Brewing 5 Gallons of Beer: The Complete Cost Breakdown

When brewing your own beer, there are lots of factors to consider, starting with what equipment do you need? What ingredients should you use? And, most importantly to some, how much will it cost? 

The ingredients necessary to brew five gallons (18.93 l) of beer typically cost $25-$40. If you need additional equipment, such as a home brewing kit and sanitizer, you should expect to pay $90-$380, depending on the equipment you purchase. 

In the rest of this article, I’ll explain in detail how brewing five gallons (18.93 l) of beer will set you back financially. Let’s get to it! 

How Much Does It Cost To Brew 5 Gallons of Beer?

The cost of brewing five gallons (18.93 l) of beer varies depending on what kind of brewing kit you use, the kind of beer you make, the ingredients you use, and whether you buy those ingredients in bulk. 

Overall, the cost of brewing five gallons (18.93 l) of beer is between $25-$40 if you already have the equipment and you’re only purchasing ingredients. 

Keep in mind that most homebrewers don’t start making their own beer to make money; the main purpose is to have fun and be creative. 

Still, you can save some bucks if you brew beer regularly and even more if you sell your bottled beer. For more information, check out my article on home brewing to save money.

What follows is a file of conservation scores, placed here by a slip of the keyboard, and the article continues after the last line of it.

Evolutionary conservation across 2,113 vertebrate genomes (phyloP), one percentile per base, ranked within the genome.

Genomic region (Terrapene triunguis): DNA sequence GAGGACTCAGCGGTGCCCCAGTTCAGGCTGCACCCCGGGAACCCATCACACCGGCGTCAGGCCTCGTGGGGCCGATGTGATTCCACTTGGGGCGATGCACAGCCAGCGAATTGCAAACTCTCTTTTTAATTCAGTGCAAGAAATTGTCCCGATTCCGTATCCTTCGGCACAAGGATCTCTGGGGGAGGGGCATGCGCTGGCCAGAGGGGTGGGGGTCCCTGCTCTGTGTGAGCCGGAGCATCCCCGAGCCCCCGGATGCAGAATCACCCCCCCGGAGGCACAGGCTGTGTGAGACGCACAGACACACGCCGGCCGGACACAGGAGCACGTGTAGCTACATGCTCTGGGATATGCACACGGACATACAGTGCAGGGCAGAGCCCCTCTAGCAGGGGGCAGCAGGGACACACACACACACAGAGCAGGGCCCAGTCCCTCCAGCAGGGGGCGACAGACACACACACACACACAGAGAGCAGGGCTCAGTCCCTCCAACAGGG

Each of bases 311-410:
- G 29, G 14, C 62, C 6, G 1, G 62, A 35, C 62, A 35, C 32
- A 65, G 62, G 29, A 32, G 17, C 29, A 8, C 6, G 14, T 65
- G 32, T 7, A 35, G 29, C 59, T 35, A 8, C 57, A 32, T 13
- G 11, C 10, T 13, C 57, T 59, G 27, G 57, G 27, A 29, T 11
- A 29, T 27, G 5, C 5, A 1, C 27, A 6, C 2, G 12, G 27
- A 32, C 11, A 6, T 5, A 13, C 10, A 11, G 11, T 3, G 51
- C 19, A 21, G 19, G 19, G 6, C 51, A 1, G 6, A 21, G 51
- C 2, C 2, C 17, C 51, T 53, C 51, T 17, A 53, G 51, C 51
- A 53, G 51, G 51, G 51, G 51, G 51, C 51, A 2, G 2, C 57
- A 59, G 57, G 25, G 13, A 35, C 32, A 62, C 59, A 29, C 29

Let’s take a closer look at these costs, so you know what to expect when it’s time to brew your five gallons (18.93 l) of beer. 

The Cost of Equipment 

The first cost you’ll need to consider is the equipment. First and foremost, you’ll need a home brewing kit. If you don’t already have one, I recommend reading my article on the best home brewing kits for beginners.  

My top recommendation is the Northern Brewer Homebrewing Starter Set (available on I like this kit because it contains everything you need to get started at an affordable price and comes with easy-to-follow instructions. 

Generally, you should budget $50-$300 for your home brewing kit, depending on the quality and kind you buy. 

Then, you’ll need to sanitize the equipment. Some brewing kits come with a sanitizer, and some don’t, so you may need to purchase this separately. You should plan on spending $15-$40 on sanitizer. 

I recommend this Star San High Foaming Sanitizer (available on because it’s effective, easy to use, odorless, and biodegradable. You can also use it without rinsing. 

Don’t underestimate the importance of sterilization! If you don’t clean everything properly, you risk having bacteria in your beer and unwanted flavors. I have an article on how to fully deep clean and sanitize brewing equipment for more information. 

Once you have all the necessary equipment, it’s time to move on to the ingredients necessary to make five gallons (18.93 l) of beer. 

The Cost of Ingredients 

For ingredients, you can either gather the ingredients independently and experiment with different flavors, or you can opt for a beer recipe kit. 

Check out this YouTube video on if beer-making kits expire: 

A recipe kit is a great way to get all the ingredients you need and ensure they are high-quality. However, you don’t get to be very creative with the kits; you must follow the recipe to get the best results.